Thursday, 10 February 2011

Book Review: Forge by Laurie Halse Anderson

Please note: There are some spoilers for Chains for Laurie Halse Anderson in this review if you have not read it yet.

Goodreads Summary

In this compelling sequel to Chains, a National Book Award Finalist and winner of the Scott O’Dell Award for Historical Fiction, acclaimed author Laurie Halse Anderson shifts perspective from Isabel to Curzon and brings to the page the tale of what it takes for runaway slaves to forge their own paths in a world of obstacles—and in the midst of the American Revolution.
The Patriot Army was shaped and strengthened by the desperate circumstances of the Valley Forge winter. This is where Curzon the boy becomes Curzon the young man. In addition to the hardships of soldiering, he lives with the fear of discovery, for he is an escaped slave passing for free. And then there is Isabel, who is also at Valley Forge—against her will. She and Curzon have to sort out the tangled threads of their friendship while figuring out what stands between the two of them and true freedom.

My thoughts and review

I loved reading the first book in the Seeds of America series, Chains so I had been looking forward to the UK release of Forge for a long time. I loved Isobel's determined character that was prepared to challenge the way her life was as a slave in New York and had the courage to run away with her friend Curzon. In Forge, there is a change in narrator to Curzon and although I missed the book being told from Isobel's point of view, I did warm to Curzon's voice too as I liked him in Chains.

At the beginning of the book we find Curzon on his own as Isobel has run away from him to find her little sister Ruth and he suddenly finds himself entangled with the patriots and forced to sign up as a private in the Continental army if he is to hide his true identity as a runaway slave who has been promised his freedom but has no documents to prove it.

This brings complications in itself for a harsh and relentless winter is about to set in and no one is prepared for what lies ahead. Laurie Halse Anderson describes vividly the bitterly cold conditions the 12,000 soldiers had to endure in Valley Forge with no barracks and no continuous supply of food. I enjoyed learning about the different types of foods that they ate to stay alive like  firecake (a burnt flour and water mix that tasted of ashes.) Despite this, the men always try to find some humour to lighten the situation and their attempts were very laughable. 
Through this ordeal Curzon can't stop himself thinking of Isobel and wondering if he will ever see her again as well as trying to sort out his feelings for her. Whilst I enjoyed all the description about the hardships of army life and Curzon's worries about how Isobel was faring, I felt that it dragged on for far too long (nearly half the book) and I felt like I was waiting for something to happen although I did like the twist at the end of it because I didn't see it coming.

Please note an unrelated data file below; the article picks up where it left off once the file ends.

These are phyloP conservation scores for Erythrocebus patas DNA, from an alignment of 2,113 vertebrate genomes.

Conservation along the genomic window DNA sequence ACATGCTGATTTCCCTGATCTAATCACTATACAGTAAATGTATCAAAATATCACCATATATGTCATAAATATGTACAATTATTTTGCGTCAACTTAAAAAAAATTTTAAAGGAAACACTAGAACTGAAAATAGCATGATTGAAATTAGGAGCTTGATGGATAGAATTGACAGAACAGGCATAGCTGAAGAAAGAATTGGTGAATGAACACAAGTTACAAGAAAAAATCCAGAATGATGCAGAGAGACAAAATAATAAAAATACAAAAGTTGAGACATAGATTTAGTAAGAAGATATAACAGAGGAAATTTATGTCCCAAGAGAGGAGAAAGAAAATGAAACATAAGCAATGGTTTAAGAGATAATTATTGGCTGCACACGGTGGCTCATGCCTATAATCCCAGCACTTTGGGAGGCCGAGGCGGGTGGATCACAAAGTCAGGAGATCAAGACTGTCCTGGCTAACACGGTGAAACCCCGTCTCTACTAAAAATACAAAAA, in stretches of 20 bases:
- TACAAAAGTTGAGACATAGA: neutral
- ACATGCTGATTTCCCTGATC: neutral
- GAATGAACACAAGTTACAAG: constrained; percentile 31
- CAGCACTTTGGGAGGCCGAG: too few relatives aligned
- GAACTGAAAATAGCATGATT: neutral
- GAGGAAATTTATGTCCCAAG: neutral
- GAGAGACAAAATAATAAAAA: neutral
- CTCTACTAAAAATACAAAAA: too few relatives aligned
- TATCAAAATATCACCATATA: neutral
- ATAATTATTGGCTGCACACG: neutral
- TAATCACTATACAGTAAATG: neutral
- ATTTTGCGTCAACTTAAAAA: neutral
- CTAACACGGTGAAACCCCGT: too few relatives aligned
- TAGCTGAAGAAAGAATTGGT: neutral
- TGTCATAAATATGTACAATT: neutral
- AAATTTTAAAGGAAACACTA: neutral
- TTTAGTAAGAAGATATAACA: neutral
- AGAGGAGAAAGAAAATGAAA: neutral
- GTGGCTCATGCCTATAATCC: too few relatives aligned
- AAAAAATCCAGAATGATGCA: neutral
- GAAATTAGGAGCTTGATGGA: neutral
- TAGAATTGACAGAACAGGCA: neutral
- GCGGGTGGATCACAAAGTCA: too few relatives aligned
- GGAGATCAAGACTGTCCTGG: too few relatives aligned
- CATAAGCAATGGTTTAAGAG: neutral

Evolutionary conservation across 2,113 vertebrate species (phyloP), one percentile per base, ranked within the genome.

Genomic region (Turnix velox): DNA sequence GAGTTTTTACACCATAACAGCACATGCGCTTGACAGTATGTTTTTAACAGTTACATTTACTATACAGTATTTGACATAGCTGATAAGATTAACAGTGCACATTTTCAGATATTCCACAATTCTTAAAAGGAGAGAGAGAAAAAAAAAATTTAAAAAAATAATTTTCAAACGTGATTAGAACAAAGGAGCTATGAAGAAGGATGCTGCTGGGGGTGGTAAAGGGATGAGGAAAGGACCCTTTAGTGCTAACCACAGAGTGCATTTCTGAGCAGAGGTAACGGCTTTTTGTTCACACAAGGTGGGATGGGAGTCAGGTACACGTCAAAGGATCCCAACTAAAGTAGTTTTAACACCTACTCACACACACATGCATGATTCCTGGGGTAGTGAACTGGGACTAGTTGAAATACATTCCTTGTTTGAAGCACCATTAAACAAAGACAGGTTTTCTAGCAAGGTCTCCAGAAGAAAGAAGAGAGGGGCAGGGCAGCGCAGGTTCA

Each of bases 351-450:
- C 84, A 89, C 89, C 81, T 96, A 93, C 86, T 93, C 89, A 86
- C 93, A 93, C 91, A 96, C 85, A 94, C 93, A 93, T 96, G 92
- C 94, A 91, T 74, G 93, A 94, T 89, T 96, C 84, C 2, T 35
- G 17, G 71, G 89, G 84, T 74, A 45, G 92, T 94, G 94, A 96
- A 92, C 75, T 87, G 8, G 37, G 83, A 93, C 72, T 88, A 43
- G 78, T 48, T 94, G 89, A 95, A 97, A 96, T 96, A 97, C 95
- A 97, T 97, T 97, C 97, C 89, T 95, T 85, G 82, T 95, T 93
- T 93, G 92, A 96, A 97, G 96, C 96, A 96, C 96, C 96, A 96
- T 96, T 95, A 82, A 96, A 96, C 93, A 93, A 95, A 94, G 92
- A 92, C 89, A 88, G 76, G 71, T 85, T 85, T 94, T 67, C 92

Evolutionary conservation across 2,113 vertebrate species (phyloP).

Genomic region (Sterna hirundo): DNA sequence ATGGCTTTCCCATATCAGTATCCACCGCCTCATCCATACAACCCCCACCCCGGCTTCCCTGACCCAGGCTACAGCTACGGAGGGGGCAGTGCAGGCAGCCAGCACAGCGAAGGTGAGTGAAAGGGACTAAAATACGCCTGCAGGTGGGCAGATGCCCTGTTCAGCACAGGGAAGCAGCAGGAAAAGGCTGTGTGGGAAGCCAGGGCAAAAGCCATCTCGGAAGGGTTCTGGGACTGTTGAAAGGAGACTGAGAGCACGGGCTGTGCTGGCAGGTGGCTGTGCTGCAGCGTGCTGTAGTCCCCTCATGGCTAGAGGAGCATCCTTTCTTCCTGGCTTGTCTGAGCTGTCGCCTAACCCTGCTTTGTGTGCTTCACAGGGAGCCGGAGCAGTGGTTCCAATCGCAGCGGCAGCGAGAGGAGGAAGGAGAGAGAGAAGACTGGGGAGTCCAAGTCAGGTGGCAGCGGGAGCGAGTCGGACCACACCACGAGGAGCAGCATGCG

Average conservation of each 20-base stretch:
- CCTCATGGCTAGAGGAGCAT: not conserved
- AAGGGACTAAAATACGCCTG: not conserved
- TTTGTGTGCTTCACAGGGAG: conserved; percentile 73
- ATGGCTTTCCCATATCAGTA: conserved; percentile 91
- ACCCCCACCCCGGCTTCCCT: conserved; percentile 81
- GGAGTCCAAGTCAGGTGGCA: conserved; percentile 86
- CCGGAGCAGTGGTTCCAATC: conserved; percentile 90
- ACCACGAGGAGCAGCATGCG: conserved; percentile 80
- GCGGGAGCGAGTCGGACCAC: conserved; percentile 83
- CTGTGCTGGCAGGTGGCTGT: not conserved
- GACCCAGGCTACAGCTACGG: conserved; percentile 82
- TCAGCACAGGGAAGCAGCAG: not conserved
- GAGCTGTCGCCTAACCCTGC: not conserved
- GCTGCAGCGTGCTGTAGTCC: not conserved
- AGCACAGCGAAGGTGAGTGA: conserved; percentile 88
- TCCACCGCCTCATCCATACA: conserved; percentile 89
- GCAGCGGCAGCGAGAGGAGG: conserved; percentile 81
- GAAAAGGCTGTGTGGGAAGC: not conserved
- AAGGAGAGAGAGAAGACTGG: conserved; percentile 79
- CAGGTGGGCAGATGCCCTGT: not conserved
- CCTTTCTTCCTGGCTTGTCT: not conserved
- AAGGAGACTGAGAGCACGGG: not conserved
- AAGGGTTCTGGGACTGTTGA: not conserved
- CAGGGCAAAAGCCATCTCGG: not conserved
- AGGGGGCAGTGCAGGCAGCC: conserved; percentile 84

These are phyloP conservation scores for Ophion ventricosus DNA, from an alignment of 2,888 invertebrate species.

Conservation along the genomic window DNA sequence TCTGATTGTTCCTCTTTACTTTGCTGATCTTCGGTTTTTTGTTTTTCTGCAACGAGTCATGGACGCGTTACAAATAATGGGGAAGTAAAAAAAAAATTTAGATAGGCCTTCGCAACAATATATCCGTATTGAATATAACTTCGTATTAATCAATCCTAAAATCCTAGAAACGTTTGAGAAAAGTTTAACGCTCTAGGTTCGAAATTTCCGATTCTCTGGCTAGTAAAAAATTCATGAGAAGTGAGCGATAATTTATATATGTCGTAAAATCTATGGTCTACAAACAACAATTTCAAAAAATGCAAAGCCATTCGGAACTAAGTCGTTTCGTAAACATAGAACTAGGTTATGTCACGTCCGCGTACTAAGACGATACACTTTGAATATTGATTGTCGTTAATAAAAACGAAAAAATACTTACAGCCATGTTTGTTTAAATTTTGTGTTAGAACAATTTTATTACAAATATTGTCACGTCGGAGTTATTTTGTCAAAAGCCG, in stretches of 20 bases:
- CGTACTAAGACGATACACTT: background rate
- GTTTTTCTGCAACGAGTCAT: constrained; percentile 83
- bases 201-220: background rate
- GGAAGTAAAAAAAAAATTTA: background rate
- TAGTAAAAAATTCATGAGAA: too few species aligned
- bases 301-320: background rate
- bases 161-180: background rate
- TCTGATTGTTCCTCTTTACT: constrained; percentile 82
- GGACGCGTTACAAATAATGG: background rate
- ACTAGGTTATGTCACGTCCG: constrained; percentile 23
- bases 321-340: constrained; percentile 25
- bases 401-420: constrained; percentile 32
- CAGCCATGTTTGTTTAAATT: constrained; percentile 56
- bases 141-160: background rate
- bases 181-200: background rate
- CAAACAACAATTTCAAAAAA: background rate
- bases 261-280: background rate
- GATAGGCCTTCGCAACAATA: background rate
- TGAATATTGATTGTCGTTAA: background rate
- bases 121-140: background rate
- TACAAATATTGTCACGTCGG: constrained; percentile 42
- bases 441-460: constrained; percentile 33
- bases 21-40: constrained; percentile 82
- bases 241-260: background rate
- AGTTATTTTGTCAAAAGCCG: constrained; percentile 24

The second half of the book and the ending is much more thrilling and had more of the spirit, adventure and excitement that I loved in Chains coupled with another cliffhanger. That is why Forge lives up to the 'historical thriller' label that Laurie Halse Anderson gives her historical fiction books to make them more appealing to children and teenagers. 

The joys and complications of human life is what I think makes Chains and Forge so accessible because Laurie Hale Anderson has created complex and easy to relate to characters who are not afraid to fight for what they believe in. I have grown to love them so that I really care about what happens to them and that is always a sign of fantastic writing.

It is clear that all the details about the Revolution have been carefully researched and it pays off because of the authenticity of it. A small touch that I also liked was the snippet from a letter or document about the army at the beginning of the chapter because it added to the atmosphere of the book.

Verdict: Whilst Forge didn't captivate me as much as Chains, I still really enjoyed it and found the historical side very interesting. I can't wait for the third installment of Isabel and Curzon's story, Ashes!

Looking for more about Isabel and Curzon's story? You may like my review of Chains.


  1. Thanks for the great review! I got this one for review, but I haven't read the first book. Sounds like something I should pick up!

  2. I hadn't heard of this series at all but it sounds fantastic. I must get around to reading 'Speak' too...

  3. LHA can do no wrong, in my humble opinion. She has a knack for capturing the perfect writing voice. I've yet to read this one, but I think I'd love it based on how I felt about Speak and Wintergirls :)

    Great review!

  4. I just gave you the Stylish Blogger Award:

  5. Thanks for the comments everyone!

    @Leanna Yes, you should definitely get round to reading it but I reccommend you read Chains first in order to get the full emotive impact of the story.

    @Sam I haven't read Speak either but I want to soon!

    @Melissa I agree with you about LHA's writing but I haven't read Speak or Wintergirl's yet. Which do you recommend I start with?

    Zoe Crook- Thank you so much for thinking of me, that's very kind of you and I really appreciate it :)


I love comments, they make me smile! So thank you for taking the time to write one, I read all of them.
I try my best to reply here or on your blog :)

Stephanie x